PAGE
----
Open main menu

Reformed Presbyterian Church General Assembly

The Reformed Presbyterian Church General Assembly (RPCGA) is a Presbyterian church body and conservative denomination in the United States established in 1991. The RPCGA was founded by members of the Reformed Presbyterian Church in the United States.

Reformed Presbyterian Church General Assembly
Reformed Presbyterian Church General Assembly logo.png
AbbreviationRPCGA
TypeWestern Christian
ClassificationProtestant
OrientationReformed
PolityPresbyterian
Origin1991
Separated fromReformed Presbyterian Church in the United States
SeparationsCovenant Presbyterian Church
Congregations8[1]
Official websitehttps://www.rpcga.org

Contents

HistoryEdit

BackgroundEdit

The first American presbytery was formed in Philadelphia in 1706. In 1716 it became the Synod of Philadelphia (Synod of the Trinity).[2] In 1729, the Synod of Philadelphia adopted the Westminster Confession and the Larger and Shorter catechisms as its confession of faith. In 1788, the Synod adopted the official name of the "Presbyterian Church in the United States of America" and held its first meeting in 1789.[3] In 1857, the New School movement became divided over the issue of slavery and formed the United Synod of the Presbyterian Church. In 1861, the Old School movement of the South withdrew from the national church and formed the General Assembly of the Presbyterian Church in the Confederate States of America, a continuing church of the former body.[4] Near the end of the American Civil War, the Presbyterian Church in the Confederate States of America and a few smaller synods formed the Presbyterian Church in the United States.[5] In 1972, a conservative movement removed itself from the Presbyterian Church in the United States to form the Presbyterian Church in America. In 1982, the Reformed Presbyterian Church, Evangelical Synod merged with the Presbyterian Church in America.

EstablishmentEdit

In 1983, a few churches in the North Georgia Presbytery of the Presbyterian Church in America withdrew from the denomination over purity of doctrine and ecclesiastical practices, calling themselves Covenant Presbytery. In 1985, Covenant Presbytery formed the Reformed Presbyterian Church in the United States as a continuing church. In 1990, the Reformed Presbyterian Church divided into four presbyteries and changed its name to the Reformed Presbyterian Church in the Americas.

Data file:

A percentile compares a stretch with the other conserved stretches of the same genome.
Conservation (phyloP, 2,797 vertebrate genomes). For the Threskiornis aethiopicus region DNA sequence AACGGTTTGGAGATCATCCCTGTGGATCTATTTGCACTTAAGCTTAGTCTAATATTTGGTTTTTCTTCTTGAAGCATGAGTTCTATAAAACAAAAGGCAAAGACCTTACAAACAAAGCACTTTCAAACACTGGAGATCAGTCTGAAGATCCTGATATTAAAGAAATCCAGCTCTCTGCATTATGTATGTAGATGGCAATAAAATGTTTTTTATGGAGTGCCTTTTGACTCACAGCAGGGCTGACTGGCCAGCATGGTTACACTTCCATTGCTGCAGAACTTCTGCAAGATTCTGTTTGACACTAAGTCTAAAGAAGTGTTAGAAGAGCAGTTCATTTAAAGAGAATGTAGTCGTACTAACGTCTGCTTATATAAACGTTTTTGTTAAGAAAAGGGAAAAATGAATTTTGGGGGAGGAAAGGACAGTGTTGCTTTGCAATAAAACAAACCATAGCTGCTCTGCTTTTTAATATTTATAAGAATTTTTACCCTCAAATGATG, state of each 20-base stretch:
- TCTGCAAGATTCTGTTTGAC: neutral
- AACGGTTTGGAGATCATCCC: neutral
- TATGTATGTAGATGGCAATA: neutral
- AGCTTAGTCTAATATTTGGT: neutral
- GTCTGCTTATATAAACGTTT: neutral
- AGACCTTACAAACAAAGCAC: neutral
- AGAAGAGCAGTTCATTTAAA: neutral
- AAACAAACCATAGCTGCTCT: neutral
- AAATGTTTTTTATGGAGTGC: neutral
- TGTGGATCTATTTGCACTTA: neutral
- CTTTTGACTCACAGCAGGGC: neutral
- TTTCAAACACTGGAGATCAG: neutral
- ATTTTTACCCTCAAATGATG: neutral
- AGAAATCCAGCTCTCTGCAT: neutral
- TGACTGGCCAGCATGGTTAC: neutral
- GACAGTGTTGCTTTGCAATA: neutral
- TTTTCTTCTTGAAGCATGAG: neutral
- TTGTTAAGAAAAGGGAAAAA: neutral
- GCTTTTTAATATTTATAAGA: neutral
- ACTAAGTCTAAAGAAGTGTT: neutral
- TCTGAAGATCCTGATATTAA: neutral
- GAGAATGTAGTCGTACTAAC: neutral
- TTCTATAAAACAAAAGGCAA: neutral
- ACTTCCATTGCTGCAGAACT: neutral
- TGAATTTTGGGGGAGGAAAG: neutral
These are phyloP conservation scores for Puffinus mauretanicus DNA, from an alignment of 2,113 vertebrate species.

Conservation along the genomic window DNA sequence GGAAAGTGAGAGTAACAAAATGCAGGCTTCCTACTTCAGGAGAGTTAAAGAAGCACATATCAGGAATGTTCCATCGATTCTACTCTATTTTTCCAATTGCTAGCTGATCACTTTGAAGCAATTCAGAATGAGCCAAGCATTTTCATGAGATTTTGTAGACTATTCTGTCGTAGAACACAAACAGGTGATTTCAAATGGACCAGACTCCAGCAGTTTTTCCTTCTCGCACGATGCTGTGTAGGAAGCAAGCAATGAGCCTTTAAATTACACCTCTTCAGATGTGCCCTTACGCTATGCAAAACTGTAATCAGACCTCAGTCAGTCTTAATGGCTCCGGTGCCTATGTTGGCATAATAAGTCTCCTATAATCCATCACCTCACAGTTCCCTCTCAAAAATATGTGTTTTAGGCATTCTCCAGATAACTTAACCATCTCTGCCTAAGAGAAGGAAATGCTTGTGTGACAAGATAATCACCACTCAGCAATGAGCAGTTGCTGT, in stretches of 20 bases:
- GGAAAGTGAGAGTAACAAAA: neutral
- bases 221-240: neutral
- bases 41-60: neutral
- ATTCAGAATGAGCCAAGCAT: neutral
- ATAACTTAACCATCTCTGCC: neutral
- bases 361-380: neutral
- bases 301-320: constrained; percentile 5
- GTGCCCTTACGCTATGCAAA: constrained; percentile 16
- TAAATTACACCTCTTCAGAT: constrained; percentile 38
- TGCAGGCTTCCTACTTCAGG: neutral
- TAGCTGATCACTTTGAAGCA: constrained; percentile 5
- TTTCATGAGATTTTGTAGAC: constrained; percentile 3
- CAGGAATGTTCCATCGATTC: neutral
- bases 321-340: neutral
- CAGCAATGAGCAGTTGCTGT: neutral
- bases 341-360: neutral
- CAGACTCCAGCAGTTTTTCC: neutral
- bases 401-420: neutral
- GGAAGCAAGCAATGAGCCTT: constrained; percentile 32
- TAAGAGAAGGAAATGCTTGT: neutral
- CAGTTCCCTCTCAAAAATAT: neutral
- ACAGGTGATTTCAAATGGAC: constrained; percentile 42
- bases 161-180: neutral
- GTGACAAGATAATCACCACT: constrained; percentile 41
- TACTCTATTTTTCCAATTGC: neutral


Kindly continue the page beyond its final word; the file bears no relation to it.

The following year three of the four presbyteries chose to depart, citing the Reformed Presbyterian Church in America's failure to establish and maintain a system of church discipline and inability to finalize on a constitution.[6]

After the departure, the Western Presbytery dissolved itself with several churches electing to join with the Westminster Presbytery. One member church left the Hanover Presbytery (which chose to stand alone to this day) and also joined the Westminster Presbytery. During this time, the Westminster Presbytery sought counsel with representatives of several other denominations, some of whom requested that the presbytery join with their denomination.

Its first general assembly adopted the Book of Church Order utilizing large parts of the original from the Westminster Assembly. Boundaries for four presbyteries were laid out, with churches established in each.

TheologyEdit

The RPCGA is a conservative Protestant Christian body and continuing church. It is also confessional.[7] The church upholds the teaching of Sola scriptura, receiving it as the inspired and inerrant Word of God.[7] A literal interpretation of the Bible is followed and clearly demonstrated in its stances on creationism, homosexuality and same-sex marriage, feminism, and liberalism. It forbids the "teaching or practice" of charismaticism, dispensationalism, Arminianism, altar calls, abortion, homosexuality, neo-orthodoxy, modernism, humanism, feminism, evolution, Roman Catholicism, and liberalism.[7][8][9][10] It holds to Young Earth creationism.[7] In addition to the Bible the RPCGA adopts the Book of Church Order containing the Westminster Confession and Larger and Shorter catechisms as its subordinate standards.

The church's teachings forbid women in church office and rejects compulsory military service for women.[7][11]

See alsoEdit

ReferencesEdit

  1. ^ "Churches". RPCGA. Retrieved 19 December 2010.
  2. ^ Patterson, Robert M. (Robert Mayne); Davidson, Robert (1876). Historical sketch of the Synod of Philadelphia. Princeton Theological Seminary Library. Philadelphia : Presbyterian Board of Publication.
  3. ^ Longfield, Bradley J. (2013-01-01). Presbyterians and American Culture: A History. Westminster John Knox Press. ISBN 9780664231569.
  4. ^ Longfield, Bradley J. (2013-01-01). Presbyterians and American Culture: A History. Westminster John Knox Press. ISBN 9780664231569.
  5. ^ "Presbyterian Historical Society", Wikipedia, 2018-12-20, retrieved 2019-02-04
  6. ^ "History and Heritage". RPCGA. Archived from the original on 4 March 2011. Retrieved 19 December 2010.
  7. ^ a b c d e "The Book of Church Order" (PDF). Reformed Presbyterian Church General Assembly. 2016. Retrieved 3 Feb 2019.
  8. ^ "RPCGA Statement on Justification" (PDF). Reformed Presbyterian Church General Assembly. Retrieved 3 Feb 2019.
  9. ^ "RPCGA Statement on Unorthodox Eschatology" (PDF). Reformed Presbyterian Church General Assembly. Retrieved 3 Feb 2019.
  10. ^ "RPCGA Statement on Homosexuality and Same Sex Marriage" (PDF). Reformed Presbyterian Church General Assembly. Retrieved 3 Feb 2019.
  11. ^ "RPCGA Resolution on Women in the Military" (PDF). Reformed Presbyterian Church General Assembly. Retrieved 3 Feb 2019.

External linksEdit